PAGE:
DIETZSCH, Barbara Regina (1706-1783). Anemones and a Large Blue Butterfly (Phengaris arion). Nuremberg: ca 2nd and 3rd quarters, 18th-century.
Single sheet vellum (11 x 7 4/8 inches). A fine original watercolour and body colour drawing of a large anemone hybrid stem with two flowers and a beautiful large Blue butterfly on a prepared brown/black ground (unsigned).
Provenance: Inscribed in pencil on the verso "Bought in Nuremberg in 1869"
At this period Nuremberg was, apart from London, the largest centre of botanical art in Europe, thanks largely to the scholarly patronage of Dr. Christoph Jakob Trew (1695-1769), one of the earliest supporters of Georg Dionysius Ehret. Johann Israel Dietzsch (1681-1754) had seven children who became artists. Barbara, Margareta and Johann were all employed at the Nuremburg Court, specializing in botanical subjects. It is difficult to identify definitely, on stylistic grounds, which of the family was responsible for the present watercolour, executed on a dark prepared ground characteristic of Nuremberg School
The Dietzsches were an important family of painters, engravers, and musicians that flourished in Nuremberg during the eighteenth century. The patronage of Dr. Christoph Trew, the great botanist and bibliographer, made Nuremberg one of the foremost centersof botanical art in the world, and the Dietzsch family was one of the most noted of the era. Even at the time of its production, the work of Barbara Regina Dietzsch was much sought after by collectors in both the Netherlands and in England. It is recorded that some of the best known painters of the time accepted her works as a form of payment, signaling the great reputation she attained during her lifetime -- a celebration that has continued to grow in the intervening centuries.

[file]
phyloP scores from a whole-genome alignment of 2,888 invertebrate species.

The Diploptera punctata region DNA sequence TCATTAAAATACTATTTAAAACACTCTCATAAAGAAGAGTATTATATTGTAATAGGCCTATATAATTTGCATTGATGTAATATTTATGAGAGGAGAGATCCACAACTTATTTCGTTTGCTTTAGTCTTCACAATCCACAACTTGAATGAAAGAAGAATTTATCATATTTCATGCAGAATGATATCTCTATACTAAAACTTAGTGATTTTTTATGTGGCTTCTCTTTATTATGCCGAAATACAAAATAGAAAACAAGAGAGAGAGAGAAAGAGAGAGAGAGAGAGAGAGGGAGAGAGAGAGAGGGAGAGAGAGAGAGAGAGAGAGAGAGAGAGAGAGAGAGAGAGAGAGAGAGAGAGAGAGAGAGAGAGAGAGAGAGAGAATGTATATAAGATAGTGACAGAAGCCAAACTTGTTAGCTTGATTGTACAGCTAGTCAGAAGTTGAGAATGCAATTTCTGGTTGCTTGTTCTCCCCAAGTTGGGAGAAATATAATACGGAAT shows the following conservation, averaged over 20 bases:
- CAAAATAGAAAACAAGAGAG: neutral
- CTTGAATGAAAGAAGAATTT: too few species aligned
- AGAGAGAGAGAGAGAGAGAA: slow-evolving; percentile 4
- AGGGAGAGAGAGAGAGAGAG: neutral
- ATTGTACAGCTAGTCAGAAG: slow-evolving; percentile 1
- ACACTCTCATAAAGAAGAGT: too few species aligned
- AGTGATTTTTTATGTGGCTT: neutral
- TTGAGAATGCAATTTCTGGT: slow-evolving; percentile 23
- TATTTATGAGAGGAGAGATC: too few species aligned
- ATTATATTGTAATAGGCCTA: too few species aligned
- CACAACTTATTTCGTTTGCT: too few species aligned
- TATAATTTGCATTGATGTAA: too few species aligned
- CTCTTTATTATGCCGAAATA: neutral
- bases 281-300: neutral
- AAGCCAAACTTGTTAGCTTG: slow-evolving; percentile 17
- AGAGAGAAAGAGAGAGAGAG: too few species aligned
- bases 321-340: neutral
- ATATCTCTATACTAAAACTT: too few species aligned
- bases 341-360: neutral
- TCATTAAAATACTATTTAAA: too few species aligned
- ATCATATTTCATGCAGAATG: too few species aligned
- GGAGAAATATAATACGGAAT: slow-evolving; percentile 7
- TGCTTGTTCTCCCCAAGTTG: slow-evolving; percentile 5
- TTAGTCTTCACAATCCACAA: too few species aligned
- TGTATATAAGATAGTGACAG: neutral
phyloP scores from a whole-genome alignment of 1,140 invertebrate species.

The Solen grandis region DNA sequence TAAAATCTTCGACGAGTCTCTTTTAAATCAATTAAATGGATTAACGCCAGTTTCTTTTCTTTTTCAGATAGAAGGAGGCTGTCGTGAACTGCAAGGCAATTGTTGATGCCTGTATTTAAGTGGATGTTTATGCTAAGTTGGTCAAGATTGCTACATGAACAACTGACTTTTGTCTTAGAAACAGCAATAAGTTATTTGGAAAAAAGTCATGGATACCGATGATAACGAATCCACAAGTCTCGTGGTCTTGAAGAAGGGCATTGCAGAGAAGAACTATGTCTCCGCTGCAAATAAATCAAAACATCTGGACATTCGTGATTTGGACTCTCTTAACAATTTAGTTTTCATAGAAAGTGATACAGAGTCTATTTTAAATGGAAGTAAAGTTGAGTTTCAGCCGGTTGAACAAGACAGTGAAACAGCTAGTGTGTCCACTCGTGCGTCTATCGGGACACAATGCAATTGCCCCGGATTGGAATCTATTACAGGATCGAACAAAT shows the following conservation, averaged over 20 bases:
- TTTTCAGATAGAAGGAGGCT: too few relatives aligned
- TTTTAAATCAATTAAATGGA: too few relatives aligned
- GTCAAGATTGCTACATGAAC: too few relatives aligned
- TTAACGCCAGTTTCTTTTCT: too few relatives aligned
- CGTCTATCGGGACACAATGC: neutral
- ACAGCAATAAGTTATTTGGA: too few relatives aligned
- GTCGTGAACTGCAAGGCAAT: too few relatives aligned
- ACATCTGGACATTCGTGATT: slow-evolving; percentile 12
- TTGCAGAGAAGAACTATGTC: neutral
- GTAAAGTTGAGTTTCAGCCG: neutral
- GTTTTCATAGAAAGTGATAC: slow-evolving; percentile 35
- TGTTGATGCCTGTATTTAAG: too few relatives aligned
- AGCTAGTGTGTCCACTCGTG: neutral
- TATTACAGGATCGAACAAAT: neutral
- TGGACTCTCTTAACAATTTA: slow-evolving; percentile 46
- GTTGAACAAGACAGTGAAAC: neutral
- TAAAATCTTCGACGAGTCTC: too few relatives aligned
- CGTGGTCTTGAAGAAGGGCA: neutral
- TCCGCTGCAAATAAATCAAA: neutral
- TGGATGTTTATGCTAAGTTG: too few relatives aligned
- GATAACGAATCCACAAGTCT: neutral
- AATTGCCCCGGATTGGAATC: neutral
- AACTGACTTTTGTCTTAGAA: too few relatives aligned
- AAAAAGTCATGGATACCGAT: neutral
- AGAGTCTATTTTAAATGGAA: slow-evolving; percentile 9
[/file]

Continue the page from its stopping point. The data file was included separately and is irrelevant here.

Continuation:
Dietzsch was particularly known for her marvelous renderings of flowers and fruit in watercolor and gouache. Employed at the court of Nuremberg, she drew extensively for engravers there, and her work was of such outstanding quality that it was used by Trew and Georg Ehret for a number of plates in the Hortus Nitidissimis (1750-86).
Like most of her family's work, Dietzsch's watercolors are often characterized by the use of a black or dark brown ground and it is partly upon the basis of this that the current attribution has been based. This creates a dramatic contrast between subject and background and emphasizes the sharp, hard finish of the drawing. The great flower painter Georg Ehret occasionally placed his bouquets on a dark background, but these are not nearly so successful as Dietzsch's in making the subject come to life. Various examples of her work can be found in the Broughton Collection at the Fitzwilliam Museum, Cambridge, England and in each the dark ground is present.What separates the work of Barbara Regina from that of her other family members is the remarkable clarity of depiction and skill in rendering. With unbelievable mastery and stylistic power, Dietzsch overcame contemporary estimations of women's inferiority in the field of art, creatingwatercolors of distinctive splendor.